The creation of sea glass is a fascinating process. Not all glass in the sea comes from thoughtless people dumping their garbage into the salty waters. Sea glass also originates from shipwrecks or natural disasters. It is made from windows, bottles, tableware and even household appliances.
The mighty ocean shapes the discarded glass, transforming it into a magnificent piece. Eventually, it will end up on the sandy shores of a distant land far from its original home.
How Natural Sea Glass Is Created
The turbulent waters of the ocean break the glass into smaller pieces, which are then scraped and buffed by the churning water, wearing away their sharp edges.
The continuous contact with the water leaches away chemicals in the glass, giving it a frosted look.
Gradually, the finished pieces find their way to a shore where they may someday be collected and turned into beautiful pieces of art.
Man-Made Sea Glass
Nature’s way of making sea glass is not the only way.
People make their own sea glass by first cutting up sheets of glass into smaller pieces or using old bottles and jars. Then they put the glass into a rock tumbler.
This procedure rubs away at the material, smoothing and rounding sharp or jagged edges.
Finally, the glass is settled into an acid bath to give it that frosted look; this is how people try to imitate the effects of the ocean.
However, the sea glass produced by Mother Nature is considered superior to the man-made versions.
A Long Process
It takes sea glass a long time to take shape naturally. The more turbulent the environment is, the less time it takes for the glass to form.
In fiercely churning waters, it takes about twenty to thirty years for a well-rounded shard of sea glass to be created.
In calmer waters this process could take around fifty years. Though it obviously takes far less time to produce man-made sea glass, naturally formed glass is considered more desirable.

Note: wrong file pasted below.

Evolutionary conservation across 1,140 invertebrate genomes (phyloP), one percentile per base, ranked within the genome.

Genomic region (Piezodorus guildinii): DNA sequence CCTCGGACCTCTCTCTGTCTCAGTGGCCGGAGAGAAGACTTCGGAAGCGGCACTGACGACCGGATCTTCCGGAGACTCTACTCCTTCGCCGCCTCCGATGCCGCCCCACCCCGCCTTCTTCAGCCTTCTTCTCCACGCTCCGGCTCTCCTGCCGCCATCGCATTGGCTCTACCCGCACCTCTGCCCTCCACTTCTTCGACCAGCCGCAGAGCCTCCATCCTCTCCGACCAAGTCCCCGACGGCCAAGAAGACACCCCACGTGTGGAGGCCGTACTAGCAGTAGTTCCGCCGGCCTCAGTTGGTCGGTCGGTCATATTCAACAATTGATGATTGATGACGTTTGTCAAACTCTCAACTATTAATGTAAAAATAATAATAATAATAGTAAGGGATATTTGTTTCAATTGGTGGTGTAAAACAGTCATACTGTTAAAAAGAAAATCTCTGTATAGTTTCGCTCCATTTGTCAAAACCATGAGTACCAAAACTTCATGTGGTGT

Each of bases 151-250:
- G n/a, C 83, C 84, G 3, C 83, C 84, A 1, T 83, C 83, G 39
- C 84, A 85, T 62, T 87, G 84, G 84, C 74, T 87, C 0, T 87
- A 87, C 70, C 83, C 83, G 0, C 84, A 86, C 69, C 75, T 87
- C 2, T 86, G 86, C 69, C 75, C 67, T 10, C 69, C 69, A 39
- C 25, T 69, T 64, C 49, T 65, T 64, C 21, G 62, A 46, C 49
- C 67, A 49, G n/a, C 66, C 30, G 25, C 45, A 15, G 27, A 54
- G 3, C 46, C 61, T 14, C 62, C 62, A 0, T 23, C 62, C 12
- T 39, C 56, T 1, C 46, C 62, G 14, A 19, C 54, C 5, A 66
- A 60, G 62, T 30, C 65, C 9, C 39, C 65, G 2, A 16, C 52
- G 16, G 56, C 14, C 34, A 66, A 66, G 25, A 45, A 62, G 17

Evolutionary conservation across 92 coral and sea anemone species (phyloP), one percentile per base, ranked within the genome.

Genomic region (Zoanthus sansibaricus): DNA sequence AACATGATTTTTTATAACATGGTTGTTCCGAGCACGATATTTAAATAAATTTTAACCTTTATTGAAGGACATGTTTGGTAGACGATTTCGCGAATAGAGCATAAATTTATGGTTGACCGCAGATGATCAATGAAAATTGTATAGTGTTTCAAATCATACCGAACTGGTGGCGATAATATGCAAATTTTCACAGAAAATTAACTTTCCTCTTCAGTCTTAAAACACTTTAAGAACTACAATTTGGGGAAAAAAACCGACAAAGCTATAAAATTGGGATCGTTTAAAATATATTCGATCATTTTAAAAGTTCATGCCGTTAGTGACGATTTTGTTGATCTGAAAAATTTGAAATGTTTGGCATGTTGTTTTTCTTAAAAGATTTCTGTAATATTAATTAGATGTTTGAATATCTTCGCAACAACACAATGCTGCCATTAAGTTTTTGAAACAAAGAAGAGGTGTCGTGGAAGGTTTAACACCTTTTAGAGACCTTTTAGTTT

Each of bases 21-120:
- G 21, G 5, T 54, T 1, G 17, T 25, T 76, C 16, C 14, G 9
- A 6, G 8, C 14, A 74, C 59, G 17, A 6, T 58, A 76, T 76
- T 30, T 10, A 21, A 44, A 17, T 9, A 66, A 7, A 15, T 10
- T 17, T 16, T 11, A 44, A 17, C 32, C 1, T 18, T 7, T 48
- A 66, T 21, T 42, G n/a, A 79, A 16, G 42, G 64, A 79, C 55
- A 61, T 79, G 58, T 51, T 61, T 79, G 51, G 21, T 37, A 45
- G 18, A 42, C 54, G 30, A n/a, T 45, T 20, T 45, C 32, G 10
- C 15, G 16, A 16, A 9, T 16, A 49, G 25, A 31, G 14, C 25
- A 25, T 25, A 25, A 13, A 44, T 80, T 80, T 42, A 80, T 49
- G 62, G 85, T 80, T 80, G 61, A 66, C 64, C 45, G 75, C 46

Sea Glass Colors
The most common colors of sea glass are green, brown, blue and a clear purple.
Black sea glass is the rarest of colors because it is hard to find. Most black glass bottles were made before the 1800’s.
In old times, it was believed that every time a sailor drowned at sea, the Mermaids would cry in sorrow. These magical tears would wash up onto the shore to become sea glass or, as it was called back then, “Mermaid Tears”.
Sometimes, in old town dumps, sea glass is heated in fires. Fire glass is the rarest type of sea glass and often has things captured within it.
Sea glass is used in crafts, jewelry, wind chimes and many other artistic projects.
Locations Where Sea Glass Can Be Found
Sea glass has been found all over the world in places such as California, Bermuda, England, Mexico, Hawaii, Puerto Rico, Nova Scotia, Australia, Italy and Spain.
These places have yielded a generous bounty of glass made from bottles, stoppers, marbles, and pottery pieces.
The best areas to look for sea glass would be near harbors and in coves. Rocky coastlines are also a good source.
Look for sea glass at times when the tide is low. In the aftermath of a storm, pieces can often be found washed ashore.
Sea Glass Shapes
The natural churning of the ocean is often more uneven near rocks and other sea formations. This frequently shapes sea glass into a triangular shape, while near sandier areas glass becomes rounder.
Sea glass that has been shaped by nature often has tiny C-shaped marks across the surface and delicate hairline cracks running through it.
Sea glass is most often used in conjunction with a sterling silver setting. The silver complements the glass, emphasizing its colors and natural beauty.
Pieces of sea glass are sometimes mixed with semi-precious stones or shells on a bracelet. Larger pieces of glass can be set as a pendant in a necklace, while smaller pieces might do well as a pair of earrings.